moshiachdsI’d like to start this idea with a question.

How many of you play video games? Temple Run, Angry Birds, Mario Kart- I’m sure you can think of more.

What’s one thing all games with specific goals have in common? When they’re  over, they’re over. Every time you play, you’re trying to get to the next level. Trying to beat your score, trying to get to then end.

And you get to the end, and you’re all excited – and you stop playing the game. Why? You can keep on playing. You can still beat your high scores. But it’s no longer fun. Why? Because you know you can do it. There’s no longer any point, because you know you can, if you want to. The end is no longer far away, no longer a surprise.

We all daven for Moshiach. The Bais Hamikdash (Holy Temple), Israel, no more diseases, no more bombings, no more mitzvot…

What! Where did that come from? No more mitzvot?

When Moshiach comes, we will lose our yetzer harah (evil inclination). We will no longer have a desire to do wrong. So, nu, what’s bad about that? No more crazy impatient drivers, or lashon harah (gossip), or  immodest clothing, or cheating on tests, or even being yelled at. What does that have to do with mitzvot?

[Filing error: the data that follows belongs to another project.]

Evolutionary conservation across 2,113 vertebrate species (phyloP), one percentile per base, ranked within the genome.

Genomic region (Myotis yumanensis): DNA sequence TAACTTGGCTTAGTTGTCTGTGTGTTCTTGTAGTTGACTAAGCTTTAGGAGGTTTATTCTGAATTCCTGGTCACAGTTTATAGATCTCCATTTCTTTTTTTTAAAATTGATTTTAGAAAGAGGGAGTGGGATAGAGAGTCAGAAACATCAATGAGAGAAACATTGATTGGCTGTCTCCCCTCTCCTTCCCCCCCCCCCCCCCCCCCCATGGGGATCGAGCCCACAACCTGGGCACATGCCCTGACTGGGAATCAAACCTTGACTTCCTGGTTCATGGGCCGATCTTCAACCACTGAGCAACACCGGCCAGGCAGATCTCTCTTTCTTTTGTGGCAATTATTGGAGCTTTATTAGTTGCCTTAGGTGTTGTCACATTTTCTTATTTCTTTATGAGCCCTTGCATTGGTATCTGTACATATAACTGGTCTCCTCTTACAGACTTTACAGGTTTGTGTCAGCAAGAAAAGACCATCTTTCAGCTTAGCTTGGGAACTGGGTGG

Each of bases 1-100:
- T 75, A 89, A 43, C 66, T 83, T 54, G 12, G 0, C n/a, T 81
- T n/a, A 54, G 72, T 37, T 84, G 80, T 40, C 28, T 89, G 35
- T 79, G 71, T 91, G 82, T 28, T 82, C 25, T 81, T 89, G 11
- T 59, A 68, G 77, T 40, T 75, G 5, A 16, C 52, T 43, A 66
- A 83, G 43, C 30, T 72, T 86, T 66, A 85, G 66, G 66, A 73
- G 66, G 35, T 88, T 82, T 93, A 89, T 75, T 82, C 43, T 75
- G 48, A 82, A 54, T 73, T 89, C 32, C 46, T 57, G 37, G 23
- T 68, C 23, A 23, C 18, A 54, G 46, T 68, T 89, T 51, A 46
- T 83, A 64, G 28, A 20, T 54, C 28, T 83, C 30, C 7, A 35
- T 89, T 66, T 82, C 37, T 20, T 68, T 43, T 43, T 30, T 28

Everything. We are told that the merit for doing a mitzvah is beyond comprehension. We have a 50/50 chance to do right – and we chose to do right. With no yetzer harah, it’s more like a 99.9999/.0001 chance. We cannot mess up. We know we will do the right thing, so…

To go back to the earlier analogy, if we found out we would be paid in real money for every point we got in a game, we would rush to the end! We would play for hours. We need to accumulate as many mitzvot as possible before we ‘cash them in.’

So am I saying that we shouldn’t daven (pray) for Moshiach? G-d forbid! What I am saying, is that we should remember, always – we are so close to  times of Moshiach. Any day, any hour…

Yet we live in a world where we are constantly planning in advance. We can’t say- ‘I’d like to schedule a doctor’s appointment for Thursday- if Moshiach doesn’t come first.’ (That would make a lot of confused secretaries.) I confess to doing it too – already, I’m planning my next Yaldah post.

But we need to remember that soon, we will reach ‘the end of the game.’ And it’s up to us to insure that on our way, we rack up as many points as possible. This world, with all its things, and it’s plans for the future, is just a one-way tunnel to the world to come. Why collect stickers when you can collect mitzvot?

(For part two, see my next blog post. I’m hoping that by then, we will be in Z’man Moshiach, במהרה בימינו, אמן!, and I will never need to post it!)